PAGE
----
Florida Board of Education adjusts rules for Hope Scholarship for bullied students

Beginning this school year, Florida public school districts will be required to report to the Florida Department of Education how many families they have informed of the availability of a scholarship for victims of bullying.

The Florida Board of Education approved the changes earlier today as part of its consent agenda, typically reserved for non-controversial items. The measure is included in rule changes that govern the Hope Scholarship.

Prior to the rule change, school districts were required to inform parents about the Hope Scholarship within 15 days after a bullying incident was reported and provide the parent with a completed Hope notification form verifying that the incident was reported. The form was needed to start the scholarship application process.

But 71 percent of Hope parents surveyed by the Learning Systems Institute at Florida State University said they learned of the scholarship through other means, such as private schools, internet searches and social media. Two-thirds disagreed or strongly disagreed that the incidents were investigated in a timely manner, and many expressed frustration with district officials who they said didn’t know the legal requirements or didn’t appear to want to follow them.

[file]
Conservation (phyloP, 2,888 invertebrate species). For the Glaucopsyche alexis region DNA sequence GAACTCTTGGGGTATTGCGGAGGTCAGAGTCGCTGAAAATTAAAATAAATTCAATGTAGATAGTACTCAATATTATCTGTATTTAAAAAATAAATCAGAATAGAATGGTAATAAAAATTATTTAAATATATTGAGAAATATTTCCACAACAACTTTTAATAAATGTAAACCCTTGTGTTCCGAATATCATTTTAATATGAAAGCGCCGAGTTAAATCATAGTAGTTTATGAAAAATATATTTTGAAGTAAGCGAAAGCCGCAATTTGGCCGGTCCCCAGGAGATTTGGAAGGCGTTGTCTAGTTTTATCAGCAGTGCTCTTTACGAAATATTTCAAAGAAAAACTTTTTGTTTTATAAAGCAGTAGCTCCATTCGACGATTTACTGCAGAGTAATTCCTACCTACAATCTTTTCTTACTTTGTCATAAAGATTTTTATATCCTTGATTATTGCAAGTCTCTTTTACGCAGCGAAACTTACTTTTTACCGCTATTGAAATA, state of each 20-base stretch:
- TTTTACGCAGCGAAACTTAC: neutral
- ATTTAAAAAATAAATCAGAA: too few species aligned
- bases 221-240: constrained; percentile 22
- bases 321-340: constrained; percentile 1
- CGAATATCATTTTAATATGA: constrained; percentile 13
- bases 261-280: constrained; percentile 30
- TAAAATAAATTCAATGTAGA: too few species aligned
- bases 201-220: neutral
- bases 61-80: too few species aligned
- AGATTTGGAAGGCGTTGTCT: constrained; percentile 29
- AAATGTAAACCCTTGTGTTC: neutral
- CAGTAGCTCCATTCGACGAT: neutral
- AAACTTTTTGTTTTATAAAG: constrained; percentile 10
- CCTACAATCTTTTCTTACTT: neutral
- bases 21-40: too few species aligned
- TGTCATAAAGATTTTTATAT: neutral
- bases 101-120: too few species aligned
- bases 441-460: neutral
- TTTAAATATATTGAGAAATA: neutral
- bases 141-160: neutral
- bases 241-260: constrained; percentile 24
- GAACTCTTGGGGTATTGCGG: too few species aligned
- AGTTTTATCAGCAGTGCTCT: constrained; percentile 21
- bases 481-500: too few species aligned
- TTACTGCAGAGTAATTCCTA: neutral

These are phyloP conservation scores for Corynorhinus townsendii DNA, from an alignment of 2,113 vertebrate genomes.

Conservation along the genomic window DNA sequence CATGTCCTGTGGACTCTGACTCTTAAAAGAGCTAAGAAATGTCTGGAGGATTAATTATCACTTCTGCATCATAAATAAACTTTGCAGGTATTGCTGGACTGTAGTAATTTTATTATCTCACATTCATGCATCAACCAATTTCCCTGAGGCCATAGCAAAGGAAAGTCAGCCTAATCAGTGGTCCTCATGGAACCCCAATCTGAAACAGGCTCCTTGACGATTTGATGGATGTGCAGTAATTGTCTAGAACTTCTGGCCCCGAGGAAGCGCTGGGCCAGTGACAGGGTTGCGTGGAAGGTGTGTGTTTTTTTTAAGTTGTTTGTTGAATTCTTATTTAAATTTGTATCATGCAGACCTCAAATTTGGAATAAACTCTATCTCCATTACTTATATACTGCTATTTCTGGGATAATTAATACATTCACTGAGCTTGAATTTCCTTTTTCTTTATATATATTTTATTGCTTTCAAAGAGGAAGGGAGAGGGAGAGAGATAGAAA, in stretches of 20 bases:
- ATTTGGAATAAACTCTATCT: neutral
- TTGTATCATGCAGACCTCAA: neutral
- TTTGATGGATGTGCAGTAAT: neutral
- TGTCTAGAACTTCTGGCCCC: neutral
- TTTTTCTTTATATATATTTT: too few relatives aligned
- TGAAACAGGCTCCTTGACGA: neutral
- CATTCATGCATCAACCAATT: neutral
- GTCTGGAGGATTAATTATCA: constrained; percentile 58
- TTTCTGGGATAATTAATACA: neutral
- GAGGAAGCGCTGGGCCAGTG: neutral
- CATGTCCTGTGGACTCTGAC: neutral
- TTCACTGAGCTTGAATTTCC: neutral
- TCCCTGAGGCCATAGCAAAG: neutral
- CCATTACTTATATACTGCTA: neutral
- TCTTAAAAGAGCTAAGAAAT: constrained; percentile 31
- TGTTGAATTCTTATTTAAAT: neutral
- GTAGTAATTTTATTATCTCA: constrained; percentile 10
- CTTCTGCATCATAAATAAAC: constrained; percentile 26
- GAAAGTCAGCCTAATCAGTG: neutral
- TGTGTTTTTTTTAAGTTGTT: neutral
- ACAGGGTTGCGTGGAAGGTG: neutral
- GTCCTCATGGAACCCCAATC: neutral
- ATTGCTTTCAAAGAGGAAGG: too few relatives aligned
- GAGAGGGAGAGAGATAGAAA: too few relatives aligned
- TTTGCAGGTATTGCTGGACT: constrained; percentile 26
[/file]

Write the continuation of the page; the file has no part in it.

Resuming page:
Former Florida House Speaker and now Florida Education Commissioner Richard Corcoran spearheaded creation of the Hope Scholarship in 2018. Students are eligible if they report being victims of bullying or similar incidents, including assault, battery, hazing, harassment and sexual misconduct. They can use the scholarship to attend private schools or to transfer to another public school.

At present, 429 students are using a Hope Scholarship, the first of its kind in the United States, at private schools, even though tens of thousands fall into the eligibility categories. State officials projected in 2018 that as many as 7,000 students would use the scholarship, worth about $7,000, annually.

Hope Scholarships are funded by individuals who contribute up to $105 in return for sales tax credits on motor vehicle purchases. So far this year, $60.8 million has been contributed. By law, unused Hope funds can be used for the Florida Tax Credit Scholarship for lower-income students.

Both scholarships are administered by Step Up For Students, the nonprofit that hosts this blog.